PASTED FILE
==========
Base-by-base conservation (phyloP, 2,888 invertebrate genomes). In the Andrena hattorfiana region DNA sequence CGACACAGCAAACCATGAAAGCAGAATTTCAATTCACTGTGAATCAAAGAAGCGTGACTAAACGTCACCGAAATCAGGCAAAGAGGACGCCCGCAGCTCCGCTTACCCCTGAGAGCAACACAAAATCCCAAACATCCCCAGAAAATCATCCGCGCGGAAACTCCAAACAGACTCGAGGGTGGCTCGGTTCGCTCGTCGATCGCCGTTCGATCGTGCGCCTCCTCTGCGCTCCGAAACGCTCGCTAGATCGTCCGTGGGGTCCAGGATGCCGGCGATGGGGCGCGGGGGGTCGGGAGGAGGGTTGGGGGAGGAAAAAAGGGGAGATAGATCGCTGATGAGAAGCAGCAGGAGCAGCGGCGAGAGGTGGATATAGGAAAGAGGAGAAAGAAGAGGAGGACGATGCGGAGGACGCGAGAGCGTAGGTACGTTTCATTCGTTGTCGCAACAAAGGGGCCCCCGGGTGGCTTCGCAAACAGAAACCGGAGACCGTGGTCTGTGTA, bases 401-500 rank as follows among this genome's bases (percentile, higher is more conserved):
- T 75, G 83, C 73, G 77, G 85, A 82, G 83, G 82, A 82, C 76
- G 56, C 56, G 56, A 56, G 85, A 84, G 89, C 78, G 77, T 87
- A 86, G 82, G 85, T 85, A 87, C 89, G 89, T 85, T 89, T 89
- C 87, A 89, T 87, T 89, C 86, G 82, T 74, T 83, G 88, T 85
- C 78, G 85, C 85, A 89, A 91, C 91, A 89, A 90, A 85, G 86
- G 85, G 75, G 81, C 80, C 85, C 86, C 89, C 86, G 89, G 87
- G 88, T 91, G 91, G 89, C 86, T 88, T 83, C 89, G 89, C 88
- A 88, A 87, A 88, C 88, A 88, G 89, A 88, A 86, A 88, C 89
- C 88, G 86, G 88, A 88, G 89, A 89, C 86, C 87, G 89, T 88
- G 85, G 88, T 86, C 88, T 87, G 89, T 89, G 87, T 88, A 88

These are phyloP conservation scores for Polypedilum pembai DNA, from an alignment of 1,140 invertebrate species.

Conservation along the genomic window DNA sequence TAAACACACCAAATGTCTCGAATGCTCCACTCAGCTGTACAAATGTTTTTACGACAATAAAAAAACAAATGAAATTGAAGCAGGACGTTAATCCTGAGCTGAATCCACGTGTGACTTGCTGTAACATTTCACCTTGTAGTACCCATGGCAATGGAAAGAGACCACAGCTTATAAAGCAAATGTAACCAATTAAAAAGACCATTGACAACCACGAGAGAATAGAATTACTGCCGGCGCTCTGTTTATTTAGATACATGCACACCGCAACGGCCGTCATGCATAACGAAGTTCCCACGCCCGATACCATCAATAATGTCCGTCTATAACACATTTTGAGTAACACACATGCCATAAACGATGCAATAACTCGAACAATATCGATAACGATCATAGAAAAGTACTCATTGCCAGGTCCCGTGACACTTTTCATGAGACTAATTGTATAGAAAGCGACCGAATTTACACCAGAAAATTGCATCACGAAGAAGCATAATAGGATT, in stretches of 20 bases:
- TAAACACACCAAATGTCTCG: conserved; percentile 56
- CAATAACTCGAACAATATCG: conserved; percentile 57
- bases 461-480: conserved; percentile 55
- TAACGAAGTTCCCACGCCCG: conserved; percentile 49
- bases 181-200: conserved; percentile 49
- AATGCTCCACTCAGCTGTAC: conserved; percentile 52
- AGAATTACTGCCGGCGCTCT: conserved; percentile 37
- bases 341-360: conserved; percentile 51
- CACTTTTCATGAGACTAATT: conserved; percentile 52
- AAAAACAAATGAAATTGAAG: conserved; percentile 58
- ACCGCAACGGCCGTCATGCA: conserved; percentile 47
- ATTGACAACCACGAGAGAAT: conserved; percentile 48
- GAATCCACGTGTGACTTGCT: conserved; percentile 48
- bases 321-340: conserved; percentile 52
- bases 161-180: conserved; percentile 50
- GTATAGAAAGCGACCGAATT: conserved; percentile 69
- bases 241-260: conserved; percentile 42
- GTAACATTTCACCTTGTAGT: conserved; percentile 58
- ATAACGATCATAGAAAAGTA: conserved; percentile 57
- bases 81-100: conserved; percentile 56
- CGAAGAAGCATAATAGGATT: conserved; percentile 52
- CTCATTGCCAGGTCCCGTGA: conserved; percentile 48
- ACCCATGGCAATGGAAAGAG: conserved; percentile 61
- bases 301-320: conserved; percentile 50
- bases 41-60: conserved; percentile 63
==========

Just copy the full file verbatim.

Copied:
Base-by-base conservation (phyloP, 2,888 invertebrate genomes). In the Andrena hattorfiana region DNA sequence CGACACAGCAAACCATGAAAGCAGAATTTCAATTCACTGTGAATCAAAGAAGCGTGACTAAACGTCACCGAAATCAGGCAAAGAGGACGCCCGCAGCTCCGCTTACCCCTGAGAGCAACACAAAATCCCAAACATCCCCAGAAAATCATCCGCGCGGAAACTCCAAACAGACTCGAGGGTGGCTCGGTTCGCTCGTCGATCGCCGTTCGATCGTGCGCCTCCTCTGCGCTCCGAAACGCTCGCTAGATCGTCCGTGGGGTCCAGGATGCCGGCGATGGGGCGCGGGGGGTCGGGAGGAGGGTTGGGGGAGGAAAAAAGGGGAGATAGATCGCTGATGAGAAGCAGCAGGAGCAGCGGCGAGAGGTGGATATAGGAAAGAGGAGAAAGAAGAGGAGGACGATGCGGAGGACGCGAGAGCGTAGGTACGTTTCATTCGTTGTCGCAACAAAGGGGCCCCCGGGTGGCTTCGCAAACAGAAACCGGAGACCGTGGTCTGTGTA, bases 401-500 rank as follows among this genome's bases (percentile, higher is more conserved):
- T 75, G 83, C 73, G 77, G 85, A 82, G 83, G 82, A 82, C 76
- G 56, C 56, G 56, A 56, G 85, A 84, G 89, C 78, G 77, T 87
- A 86, G 82, G 85, T 85, A 87, C 89, G 89, T 85, T 89, T 89
- C 87, A 89, T 87, T 89, C 86, G 82, T 74, T 83, G 88, T 85
- C 78, G 85, C 85, A 89, A 91, C 91, A 89, A 90, A 85, G 86
- G 85, G 75, G 81, C 80, C 85, C 86, C 89, C 86, G 89, G 87
- G 88, T 91, G 91, G 89, C 86, T 88, T 83, C 89, G 89, C 88
- A 88, A 87, A 88, C 88, A 88, G 89, A 88, A 86, A 88, C 89
- C 88, G 86, G 88, A 88, G 89, A 89, C 86, C 87, G 89, T 88
- G 85, G 88, T 86, C 88, T 87, G 89, T 89, G 87, T 88, A 88

These are phyloP conservation scores for Polypedilum pembai DNA, from an alignment of 1,140 invertebrate species.

Conservation along the genomic window DNA sequence TAAACACACCAAATGTCTCGAATGCTCCACTCAGCTGTACAAATGTTTTTACGACAATAAAAAAACAAATGAAATTGAAGCAGGACGTTAATCCTGAGCTGAATCCACGTGTGACTTGCTGTAACATTTCACCTTGTAGTACCCATGGCAATGGAAAGAGACCACAGCTTATAAAGCAAATGTAACCAATTAAAAAGACCATTGACAACCACGAGAGAATAGAATTACTGCCGGCGCTCTGTTTATTTAGATACATGCACACCGCAACGGCCGTCATGCATAACGAAGTTCCCACGCCCGATACCATCAATAATGTCCGTCTATAACACATTTTGAGTAACACACATGCCATAAACGATGCAATAACTCGAACAATATCGATAACGATCATAGAAAAGTACTCATTGCCAGGTCCCGTGACACTTTTCATGAGACTAATTGTATAGAAAGCGACCGAATTTACACCAGAAAATTGCATCACGAAGAAGCATAATAGGATT, in stretches of 20 bases:
- TAAACACACCAAATGTCTCG: conserved; percentile 56
- CAATAACTCGAACAATATCG: conserved; percentile 57
- bases 461-480: conserved; percentile 55
- TAACGAAGTTCCCACGCCCG: conserved; percentile 49
- bases 181-200: conserved; percentile 49
- AATGCTCCACTCAGCTGTAC: conserved; percentile 52
- AGAATTACTGCCGGCGCTCT: conserved; percentile 37
- bases 341-360: conserved; percentile 51
- CACTTTTCATGAGACTAATT: conserved; percentile 52
- AAAAACAAATGAAATTGAAG: conserved; percentile 58
- ACCGCAACGGCCGTCATGCA: conserved; percentile 47
- ATTGACAACCACGAGAGAAT: conserved; percentile 48
- GAATCCACGTGTGACTTGCT: conserved; percentile 48
- bases 321-340: conserved; percentile 52
- bases 161-180: conserved; percentile 50
- GTATAGAAAGCGACCGAATT: conserved; percentile 69
- bases 241-260: conserved; percentile 42
- GTAACATTTCACCTTGTAGT: conserved; percentile 58
- ATAACGATCATAGAAAAGTA: conserved; percentile 57
- bases 81-100: conserved; percentile 56
- CGAAGAAGCATAATAGGATT: conserved; percentile 52
- CTCATTGCCAGGTCCCGTGA: conserved; percentile 48
- ACCCATGGCAATGGAAAGAG: conserved; percentile 61
- bases 301-320: conserved; percentile 50
- bases 41-60: conserved; percentile 63